Now, two years and three adventures later, the eighth-grade students have recently returned from what science teacher Anita Hinger called the “best Moab trip yet.”
On Oct. 6-9, all of the eighth-grade core teachers and students who had permission embarked on their excursion to Moab, along with numerous support teachers, staff and parent volunteers.
The idea behind adventure-based learning is to inspire students to think critically, learn and communicate in new ways, according to Hinger.
“A solid body of research shows that this kind of adventure-based learning increases positive peer and adult relationships. Students gain confidence as a result of achieving a difficult goal,” Hinger wrote in an email to The SUN.
The students spent four days in Moab engaging in a wide variety of outdoor sports, as well as working together on educational activities.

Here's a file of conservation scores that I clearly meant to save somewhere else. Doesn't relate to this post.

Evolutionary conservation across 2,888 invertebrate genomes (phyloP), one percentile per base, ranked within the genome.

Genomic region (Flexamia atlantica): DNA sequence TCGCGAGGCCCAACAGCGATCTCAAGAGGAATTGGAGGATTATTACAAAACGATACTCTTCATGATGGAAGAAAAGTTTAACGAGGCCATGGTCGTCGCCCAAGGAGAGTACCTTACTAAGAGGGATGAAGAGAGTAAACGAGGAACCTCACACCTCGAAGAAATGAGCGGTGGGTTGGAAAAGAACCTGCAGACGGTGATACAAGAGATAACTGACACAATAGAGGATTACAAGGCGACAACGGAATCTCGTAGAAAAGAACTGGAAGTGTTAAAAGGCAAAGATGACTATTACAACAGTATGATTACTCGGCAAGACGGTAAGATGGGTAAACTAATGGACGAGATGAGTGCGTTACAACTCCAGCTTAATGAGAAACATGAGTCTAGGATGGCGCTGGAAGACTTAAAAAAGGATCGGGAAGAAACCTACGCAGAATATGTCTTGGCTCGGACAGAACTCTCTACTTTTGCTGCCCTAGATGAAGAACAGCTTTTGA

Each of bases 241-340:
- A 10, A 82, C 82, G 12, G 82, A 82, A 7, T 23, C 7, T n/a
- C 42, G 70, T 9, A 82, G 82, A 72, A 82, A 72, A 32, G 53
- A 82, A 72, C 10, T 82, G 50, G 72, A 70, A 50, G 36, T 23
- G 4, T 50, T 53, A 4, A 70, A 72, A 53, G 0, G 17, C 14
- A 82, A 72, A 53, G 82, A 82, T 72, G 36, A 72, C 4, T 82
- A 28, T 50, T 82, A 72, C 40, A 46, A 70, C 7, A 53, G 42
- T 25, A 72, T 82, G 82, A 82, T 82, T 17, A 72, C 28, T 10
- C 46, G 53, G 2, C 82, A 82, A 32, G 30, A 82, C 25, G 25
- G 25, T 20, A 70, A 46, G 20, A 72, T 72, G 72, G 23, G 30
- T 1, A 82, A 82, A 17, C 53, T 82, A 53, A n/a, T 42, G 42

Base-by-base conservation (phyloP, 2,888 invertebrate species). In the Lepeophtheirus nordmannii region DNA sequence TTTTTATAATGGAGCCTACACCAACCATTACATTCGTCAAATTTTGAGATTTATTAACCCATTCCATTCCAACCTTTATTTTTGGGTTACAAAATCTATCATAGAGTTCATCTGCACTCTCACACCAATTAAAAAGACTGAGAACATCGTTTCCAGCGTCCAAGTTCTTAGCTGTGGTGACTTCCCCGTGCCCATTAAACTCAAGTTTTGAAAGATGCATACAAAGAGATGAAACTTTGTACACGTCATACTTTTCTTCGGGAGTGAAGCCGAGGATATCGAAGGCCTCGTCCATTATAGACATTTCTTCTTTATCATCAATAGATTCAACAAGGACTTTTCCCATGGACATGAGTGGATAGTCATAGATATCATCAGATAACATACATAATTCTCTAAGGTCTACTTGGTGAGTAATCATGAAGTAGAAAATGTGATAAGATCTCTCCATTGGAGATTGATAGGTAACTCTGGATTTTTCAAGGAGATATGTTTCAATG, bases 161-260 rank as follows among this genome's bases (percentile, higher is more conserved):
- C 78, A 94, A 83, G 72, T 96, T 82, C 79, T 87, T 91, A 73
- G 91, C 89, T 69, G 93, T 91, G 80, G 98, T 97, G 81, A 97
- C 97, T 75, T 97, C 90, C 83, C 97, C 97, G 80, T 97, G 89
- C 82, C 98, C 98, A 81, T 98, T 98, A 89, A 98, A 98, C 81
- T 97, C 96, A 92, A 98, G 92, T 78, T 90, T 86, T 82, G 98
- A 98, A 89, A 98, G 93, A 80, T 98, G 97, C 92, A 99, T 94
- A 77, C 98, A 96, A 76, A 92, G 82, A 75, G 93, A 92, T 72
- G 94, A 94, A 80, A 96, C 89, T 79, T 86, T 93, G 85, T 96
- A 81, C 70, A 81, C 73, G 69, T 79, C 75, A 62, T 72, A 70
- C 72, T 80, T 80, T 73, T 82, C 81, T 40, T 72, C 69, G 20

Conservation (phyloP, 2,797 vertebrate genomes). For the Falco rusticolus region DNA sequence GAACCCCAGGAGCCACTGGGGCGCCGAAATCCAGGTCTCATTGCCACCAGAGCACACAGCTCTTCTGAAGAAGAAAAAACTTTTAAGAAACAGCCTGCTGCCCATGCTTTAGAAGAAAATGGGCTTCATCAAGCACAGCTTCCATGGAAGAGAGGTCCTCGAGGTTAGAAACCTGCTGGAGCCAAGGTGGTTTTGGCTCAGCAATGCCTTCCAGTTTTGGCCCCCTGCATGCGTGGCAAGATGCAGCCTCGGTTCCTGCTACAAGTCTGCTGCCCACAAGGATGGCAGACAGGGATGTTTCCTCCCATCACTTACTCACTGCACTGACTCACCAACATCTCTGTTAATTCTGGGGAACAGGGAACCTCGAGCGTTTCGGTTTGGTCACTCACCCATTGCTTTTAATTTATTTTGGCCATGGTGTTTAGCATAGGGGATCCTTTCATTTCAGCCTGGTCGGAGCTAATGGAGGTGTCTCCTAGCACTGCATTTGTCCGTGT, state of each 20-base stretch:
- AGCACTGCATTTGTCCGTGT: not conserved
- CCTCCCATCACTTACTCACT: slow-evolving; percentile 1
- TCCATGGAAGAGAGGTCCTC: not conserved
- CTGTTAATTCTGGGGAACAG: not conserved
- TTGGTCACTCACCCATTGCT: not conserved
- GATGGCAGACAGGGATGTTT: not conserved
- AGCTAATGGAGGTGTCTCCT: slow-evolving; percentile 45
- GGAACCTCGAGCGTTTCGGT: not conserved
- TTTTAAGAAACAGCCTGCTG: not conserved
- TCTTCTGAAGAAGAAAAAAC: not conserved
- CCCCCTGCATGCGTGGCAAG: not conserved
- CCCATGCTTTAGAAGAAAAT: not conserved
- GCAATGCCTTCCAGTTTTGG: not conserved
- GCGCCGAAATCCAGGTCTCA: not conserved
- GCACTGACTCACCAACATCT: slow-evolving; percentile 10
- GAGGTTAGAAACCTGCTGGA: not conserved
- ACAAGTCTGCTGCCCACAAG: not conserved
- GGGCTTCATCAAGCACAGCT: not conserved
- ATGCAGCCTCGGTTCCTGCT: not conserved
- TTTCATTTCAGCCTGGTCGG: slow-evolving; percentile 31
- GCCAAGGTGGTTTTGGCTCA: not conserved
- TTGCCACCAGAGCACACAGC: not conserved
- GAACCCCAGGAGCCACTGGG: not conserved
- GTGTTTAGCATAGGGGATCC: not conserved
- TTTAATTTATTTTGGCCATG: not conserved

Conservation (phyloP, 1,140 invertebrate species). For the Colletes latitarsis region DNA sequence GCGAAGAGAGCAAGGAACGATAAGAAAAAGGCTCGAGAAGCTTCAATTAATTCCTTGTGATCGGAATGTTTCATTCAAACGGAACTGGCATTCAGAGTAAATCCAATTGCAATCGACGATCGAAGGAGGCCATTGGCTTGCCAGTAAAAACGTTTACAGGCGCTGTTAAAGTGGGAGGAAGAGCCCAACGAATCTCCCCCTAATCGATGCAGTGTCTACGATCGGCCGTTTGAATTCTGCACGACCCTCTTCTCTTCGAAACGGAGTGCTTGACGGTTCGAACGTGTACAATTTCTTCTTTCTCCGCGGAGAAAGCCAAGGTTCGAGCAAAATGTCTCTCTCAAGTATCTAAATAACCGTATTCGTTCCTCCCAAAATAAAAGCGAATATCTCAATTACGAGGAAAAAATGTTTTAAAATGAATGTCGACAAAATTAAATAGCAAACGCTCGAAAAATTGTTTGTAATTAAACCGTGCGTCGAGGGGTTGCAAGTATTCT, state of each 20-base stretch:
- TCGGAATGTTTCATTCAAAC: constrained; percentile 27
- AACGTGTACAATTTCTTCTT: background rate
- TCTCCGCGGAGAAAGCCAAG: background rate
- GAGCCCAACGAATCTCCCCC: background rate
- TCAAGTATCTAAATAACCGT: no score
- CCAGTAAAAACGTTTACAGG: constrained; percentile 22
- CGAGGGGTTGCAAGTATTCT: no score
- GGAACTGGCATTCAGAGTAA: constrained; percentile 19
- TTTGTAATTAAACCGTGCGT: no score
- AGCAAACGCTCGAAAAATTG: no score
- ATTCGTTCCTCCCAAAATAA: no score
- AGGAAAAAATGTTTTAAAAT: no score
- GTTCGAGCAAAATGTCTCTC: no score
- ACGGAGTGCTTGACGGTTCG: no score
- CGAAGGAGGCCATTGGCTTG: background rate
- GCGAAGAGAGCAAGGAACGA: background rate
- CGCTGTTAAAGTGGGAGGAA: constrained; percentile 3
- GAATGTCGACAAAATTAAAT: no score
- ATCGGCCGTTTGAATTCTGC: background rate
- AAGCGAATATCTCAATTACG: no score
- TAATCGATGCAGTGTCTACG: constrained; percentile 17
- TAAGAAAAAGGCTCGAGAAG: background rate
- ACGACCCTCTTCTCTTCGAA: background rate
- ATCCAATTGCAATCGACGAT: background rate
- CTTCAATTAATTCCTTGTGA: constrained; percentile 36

Hinger assisted the students in using the excursion to perform a scientific investigation of an arid climate.
The students studied vegetation near Moab by taking a population plot study that the students will compare to Reservoir Hill in order to connect the data to what they are learning about climate.
“I really like how we did a field study in Moab and now we are comparing it with our field study at Reservoir Hill,” student Will Villalobos said.
The students also had the opportunity to view a radioactive waste pile left after uranium mining and the potash evaporation ponds located nearby.